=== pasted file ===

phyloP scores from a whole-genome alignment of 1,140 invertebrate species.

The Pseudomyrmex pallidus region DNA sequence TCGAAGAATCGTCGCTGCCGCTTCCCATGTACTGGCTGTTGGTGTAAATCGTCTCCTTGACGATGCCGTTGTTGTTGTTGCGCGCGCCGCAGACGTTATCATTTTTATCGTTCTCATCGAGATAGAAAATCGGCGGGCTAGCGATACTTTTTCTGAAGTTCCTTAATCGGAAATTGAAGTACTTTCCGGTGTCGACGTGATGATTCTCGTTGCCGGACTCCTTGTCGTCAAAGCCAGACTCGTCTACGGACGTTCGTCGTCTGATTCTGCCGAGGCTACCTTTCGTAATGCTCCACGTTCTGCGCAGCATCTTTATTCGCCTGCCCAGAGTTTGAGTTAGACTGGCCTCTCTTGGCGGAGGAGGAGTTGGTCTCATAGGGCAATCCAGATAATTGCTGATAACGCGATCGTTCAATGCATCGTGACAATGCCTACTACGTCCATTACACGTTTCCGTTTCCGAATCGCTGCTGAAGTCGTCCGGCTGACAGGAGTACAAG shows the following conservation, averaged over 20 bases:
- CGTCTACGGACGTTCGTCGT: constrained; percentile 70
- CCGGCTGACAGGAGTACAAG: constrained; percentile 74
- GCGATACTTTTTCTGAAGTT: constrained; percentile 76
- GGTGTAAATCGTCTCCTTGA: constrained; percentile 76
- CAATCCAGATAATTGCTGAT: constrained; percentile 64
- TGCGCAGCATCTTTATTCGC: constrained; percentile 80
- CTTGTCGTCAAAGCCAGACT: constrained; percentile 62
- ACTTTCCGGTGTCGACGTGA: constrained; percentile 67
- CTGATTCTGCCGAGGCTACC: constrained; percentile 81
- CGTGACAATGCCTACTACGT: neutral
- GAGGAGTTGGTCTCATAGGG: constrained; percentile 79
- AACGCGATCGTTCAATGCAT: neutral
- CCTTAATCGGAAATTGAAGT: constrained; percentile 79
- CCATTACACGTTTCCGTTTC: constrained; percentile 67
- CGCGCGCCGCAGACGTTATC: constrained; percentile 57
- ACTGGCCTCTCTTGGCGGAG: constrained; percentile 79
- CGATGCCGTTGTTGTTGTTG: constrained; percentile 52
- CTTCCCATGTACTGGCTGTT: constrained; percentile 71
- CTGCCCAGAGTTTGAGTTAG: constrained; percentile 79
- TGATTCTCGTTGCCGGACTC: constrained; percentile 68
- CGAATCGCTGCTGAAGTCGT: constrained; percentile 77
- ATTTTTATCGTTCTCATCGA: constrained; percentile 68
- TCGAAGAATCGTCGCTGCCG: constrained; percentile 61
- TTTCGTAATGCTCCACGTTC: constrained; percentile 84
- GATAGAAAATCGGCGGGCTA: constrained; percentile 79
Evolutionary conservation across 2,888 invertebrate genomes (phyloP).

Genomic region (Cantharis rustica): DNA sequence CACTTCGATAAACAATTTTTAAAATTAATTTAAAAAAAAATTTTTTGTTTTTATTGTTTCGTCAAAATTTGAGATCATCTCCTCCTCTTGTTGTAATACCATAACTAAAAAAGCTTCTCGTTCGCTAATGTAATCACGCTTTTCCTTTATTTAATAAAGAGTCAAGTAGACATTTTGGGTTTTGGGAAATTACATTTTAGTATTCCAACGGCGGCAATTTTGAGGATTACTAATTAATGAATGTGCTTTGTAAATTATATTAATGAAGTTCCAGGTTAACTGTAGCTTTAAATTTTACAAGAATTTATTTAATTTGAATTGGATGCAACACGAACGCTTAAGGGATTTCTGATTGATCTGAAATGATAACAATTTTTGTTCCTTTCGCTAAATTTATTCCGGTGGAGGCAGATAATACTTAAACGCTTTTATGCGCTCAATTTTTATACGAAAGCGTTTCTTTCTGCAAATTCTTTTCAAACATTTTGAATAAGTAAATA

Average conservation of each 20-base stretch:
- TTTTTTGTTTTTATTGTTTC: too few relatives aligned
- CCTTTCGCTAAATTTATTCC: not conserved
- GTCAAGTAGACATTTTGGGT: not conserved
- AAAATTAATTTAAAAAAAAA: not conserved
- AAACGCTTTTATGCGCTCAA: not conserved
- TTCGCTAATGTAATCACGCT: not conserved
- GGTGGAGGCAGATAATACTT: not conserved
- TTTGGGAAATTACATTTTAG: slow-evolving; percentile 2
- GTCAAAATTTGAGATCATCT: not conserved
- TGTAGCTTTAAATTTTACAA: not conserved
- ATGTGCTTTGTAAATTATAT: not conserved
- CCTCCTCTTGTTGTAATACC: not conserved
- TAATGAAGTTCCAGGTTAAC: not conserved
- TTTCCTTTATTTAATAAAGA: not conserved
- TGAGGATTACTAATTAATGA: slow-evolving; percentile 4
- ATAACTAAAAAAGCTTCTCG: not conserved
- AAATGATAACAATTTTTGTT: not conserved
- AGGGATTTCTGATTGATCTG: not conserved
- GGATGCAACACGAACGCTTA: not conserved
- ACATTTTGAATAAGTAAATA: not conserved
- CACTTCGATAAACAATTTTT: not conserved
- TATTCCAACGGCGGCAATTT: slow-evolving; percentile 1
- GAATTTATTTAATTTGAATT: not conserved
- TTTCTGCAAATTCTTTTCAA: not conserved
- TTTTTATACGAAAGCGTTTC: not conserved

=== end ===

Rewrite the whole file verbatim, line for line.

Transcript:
phyloP scores from a whole-genome alignment of 1,140 invertebrate species.

The Pseudomyrmex pallidus region DNA sequence TCGAAGAATCGTCGCTGCCGCTTCCCATGTACTGGCTGTTGGTGTAAATCGTCTCCTTGACGATGCCGTTGTTGTTGTTGCGCGCGCCGCAGACGTTATCATTTTTATCGTTCTCATCGAGATAGAAAATCGGCGGGCTAGCGATACTTTTTCTGAAGTTCCTTAATCGGAAATTGAAGTACTTTCCGGTGTCGACGTGATGATTCTCGTTGCCGGACTCCTTGTCGTCAAAGCCAGACTCGTCTACGGACGTTCGTCGTCTGATTCTGCCGAGGCTACCTTTCGTAATGCTCCACGTTCTGCGCAGCATCTTTATTCGCCTGCCCAGAGTTTGAGTTAGACTGGCCTCTCTTGGCGGAGGAGGAGTTGGTCTCATAGGGCAATCCAGATAATTGCTGATAACGCGATCGTTCAATGCATCGTGACAATGCCTACTACGTCCATTACACGTTTCCGTTTCCGAATCGCTGCTGAAGTCGTCCGGCTGACAGGAGTACAAG shows the following conservation, averaged over 20 bases:
- CGTCTACGGACGTTCGTCGT: constrained; percentile 70
- CCGGCTGACAGGAGTACAAG: constrained; percentile 74
- GCGATACTTTTTCTGAAGTT: constrained; percentile 76
- GGTGTAAATCGTCTCCTTGA: constrained; percentile 76
- CAATCCAGATAATTGCTGAT: constrained; percentile 64
- TGCGCAGCATCTTTATTCGC: constrained; percentile 80
- CTTGTCGTCAAAGCCAGACT: constrained; percentile 62
- ACTTTCCGGTGTCGACGTGA: constrained; percentile 67
- CTGATTCTGCCGAGGCTACC: constrained; percentile 81
- CGTGACAATGCCTACTACGT: neutral
- GAGGAGTTGGTCTCATAGGG: constrained; percentile 79
- AACGCGATCGTTCAATGCAT: neutral
- CCTTAATCGGAAATTGAAGT: constrained; percentile 79
- CCATTACACGTTTCCGTTTC: constrained; percentile 67
- CGCGCGCCGCAGACGTTATC: constrained; percentile 57
- ACTGGCCTCTCTTGGCGGAG: constrained; percentile 79
- CGATGCCGTTGTTGTTGTTG: constrained; percentile 52
- CTTCCCATGTACTGGCTGTT: constrained; percentile 71
- CTGCCCAGAGTTTGAGTTAG: constrained; percentile 79
- TGATTCTCGTTGCCGGACTC: constrained; percentile 68
- CGAATCGCTGCTGAAGTCGT: constrained; percentile 77
- ATTTTTATCGTTCTCATCGA: constrained; percentile 68
- TCGAAGAATCGTCGCTGCCG: constrained; percentile 61
- TTTCGTAATGCTCCACGTTC: constrained; percentile 84
- GATAGAAAATCGGCGGGCTA: constrained; percentile 79
Evolutionary conservation across 2,888 invertebrate genomes (phyloP).

Genomic region (Cantharis rustica): DNA sequence CACTTCGATAAACAATTTTTAAAATTAATTTAAAAAAAAATTTTTTGTTTTTATTGTTTCGTCAAAATTTGAGATCATCTCCTCCTCTTGTTGTAATACCATAACTAAAAAAGCTTCTCGTTCGCTAATGTAATCACGCTTTTCCTTTATTTAATAAAGAGTCAAGTAGACATTTTGGGTTTTGGGAAATTACATTTTAGTATTCCAACGGCGGCAATTTTGAGGATTACTAATTAATGAATGTGCTTTGTAAATTATATTAATGAAGTTCCAGGTTAACTGTAGCTTTAAATTTTACAAGAATTTATTTAATTTGAATTGGATGCAACACGAACGCTTAAGGGATTTCTGATTGATCTGAAATGATAACAATTTTTGTTCCTTTCGCTAAATTTATTCCGGTGGAGGCAGATAATACTTAAACGCTTTTATGCGCTCAATTTTTATACGAAAGCGTTTCTTTCTGCAAATTCTTTTCAAACATTTTGAATAAGTAAATA

Average conservation of each 20-base stretch:
- TTTTTTGTTTTTATTGTTTC: too few relatives aligned
- CCTTTCGCTAAATTTATTCC: not conserved
- GTCAAGTAGACATTTTGGGT: not conserved
- AAAATTAATTTAAAAAAAAA: not conserved
- AAACGCTTTTATGCGCTCAA: not conserved
- TTCGCTAATGTAATCACGCT: not conserved
- GGTGGAGGCAGATAATACTT: not conserved
- TTTGGGAAATTACATTTTAG: slow-evolving; percentile 2
- GTCAAAATTTGAGATCATCT: not conserved
- TGTAGCTTTAAATTTTACAA: not conserved
- ATGTGCTTTGTAAATTATAT: not conserved
- CCTCCTCTTGTTGTAATACC: not conserved
- TAATGAAGTTCCAGGTTAAC: not conserved
- TTTCCTTTATTTAATAAAGA: not conserved
- TGAGGATTACTAATTAATGA: slow-evolving; percentile 4
- ATAACTAAAAAAGCTTCTCG: not conserved
- AAATGATAACAATTTTTGTT: not conserved
- AGGGATTTCTGATTGATCTG: not conserved
- GGATGCAACACGAACGCTTA: not conserved
- ACATTTTGAATAAGTAAATA: not conserved
- CACTTCGATAAACAATTTTT: not conserved
- TATTCCAACGGCGGCAATTT: slow-evolving; percentile 1
- GAATTTATTTAATTTGAATT: not conserved
- TTTCTGCAAATTCTTTTCAA: not conserved
- TTTTTATACGAAAGCGTTTC: not conserved